Study Finds That School Junk Food Doesn’t Lead To Childhood Obesity
CBS DC (con't)
Affordable Care Act Updates: CBSDC.com/ACA
Health News & Information: CBSDC.com/Health
WASHINGTON, D.C. (CBS Washington) — Keep serving those tater tots at school.
A new study conducted by Penn State University suggests that children eating junk food at school has nothing to do with their weight gain.
The university used data from the Early Childhood Longitudinal Study that followed nearly 20,000 students in the same county in both fifth and eighth grades.
The author of the study says she was shocked by her findings that school junk food did not correlate to a child’s obesity, despite the Center for Disease Control and Prevention stating that childhood obesity has tripled in the past 30 years.
“We were really surprised by that result and, in fact, we held back from publishing our study for roughly two years because we kept looking for a connection that just wasn’t there,” Jennifer Van Hook, professor of sociology and demography at Penn State, said in the January issue of Sociology of Education.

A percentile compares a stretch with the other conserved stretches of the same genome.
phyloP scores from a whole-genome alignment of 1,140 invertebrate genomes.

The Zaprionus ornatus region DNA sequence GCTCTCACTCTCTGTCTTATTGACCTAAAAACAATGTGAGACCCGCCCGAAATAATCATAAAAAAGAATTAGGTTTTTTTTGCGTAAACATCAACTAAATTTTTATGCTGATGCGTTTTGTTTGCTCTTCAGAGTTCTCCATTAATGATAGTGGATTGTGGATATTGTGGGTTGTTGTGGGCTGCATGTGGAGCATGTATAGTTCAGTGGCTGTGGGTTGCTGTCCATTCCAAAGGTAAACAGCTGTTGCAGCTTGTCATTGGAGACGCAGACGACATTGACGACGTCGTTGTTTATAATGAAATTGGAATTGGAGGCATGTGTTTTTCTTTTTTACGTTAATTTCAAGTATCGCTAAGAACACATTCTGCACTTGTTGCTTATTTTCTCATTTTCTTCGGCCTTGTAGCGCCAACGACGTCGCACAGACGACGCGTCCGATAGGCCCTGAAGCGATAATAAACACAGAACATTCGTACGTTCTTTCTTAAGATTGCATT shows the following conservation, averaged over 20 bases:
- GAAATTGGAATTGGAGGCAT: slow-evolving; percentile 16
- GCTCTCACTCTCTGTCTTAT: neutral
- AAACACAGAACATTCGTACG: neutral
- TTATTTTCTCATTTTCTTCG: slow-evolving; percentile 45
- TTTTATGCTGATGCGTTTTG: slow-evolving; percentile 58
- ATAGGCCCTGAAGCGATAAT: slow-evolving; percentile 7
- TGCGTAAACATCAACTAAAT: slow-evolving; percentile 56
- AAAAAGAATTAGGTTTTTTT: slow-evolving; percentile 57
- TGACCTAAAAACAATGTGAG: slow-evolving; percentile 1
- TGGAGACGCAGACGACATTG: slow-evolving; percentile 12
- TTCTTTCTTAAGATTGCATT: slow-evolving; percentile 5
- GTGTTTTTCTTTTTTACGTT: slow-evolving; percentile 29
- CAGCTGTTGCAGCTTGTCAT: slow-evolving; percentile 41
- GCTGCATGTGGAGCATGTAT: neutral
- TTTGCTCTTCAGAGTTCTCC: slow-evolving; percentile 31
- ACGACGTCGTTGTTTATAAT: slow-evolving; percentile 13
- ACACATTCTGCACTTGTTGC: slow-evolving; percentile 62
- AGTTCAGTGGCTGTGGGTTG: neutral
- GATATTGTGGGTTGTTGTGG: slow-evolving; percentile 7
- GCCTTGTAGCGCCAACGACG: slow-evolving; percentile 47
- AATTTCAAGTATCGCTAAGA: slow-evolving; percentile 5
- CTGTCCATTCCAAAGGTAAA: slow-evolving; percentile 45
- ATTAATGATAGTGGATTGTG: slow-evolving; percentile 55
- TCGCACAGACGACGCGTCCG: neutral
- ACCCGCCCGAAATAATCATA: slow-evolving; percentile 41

Van Hook, who teamed up with university doctoral student Claire Altman, found in their study that there was no rise in the percentage of overweight students despite a significant increase in the amount of junk food sold at their schools. The study claims that childhood obesity actually decreased at these schools where junk food was prevalent, from 39.1 percent to 35.4 percent.
“Schools only represent a small portion of children’s food environment,” Van Hook said in a press release. “They can get food at home, they can get food in their neighborhoods and they can go across the street from the school to buy food.”
Van Hook says in the study that lawmakers should target messaging to younger children when fighting childhood obesity.
Another recent study by the Journal of American Medical Association found that one out of every six children were obese and one in three adults were overweight.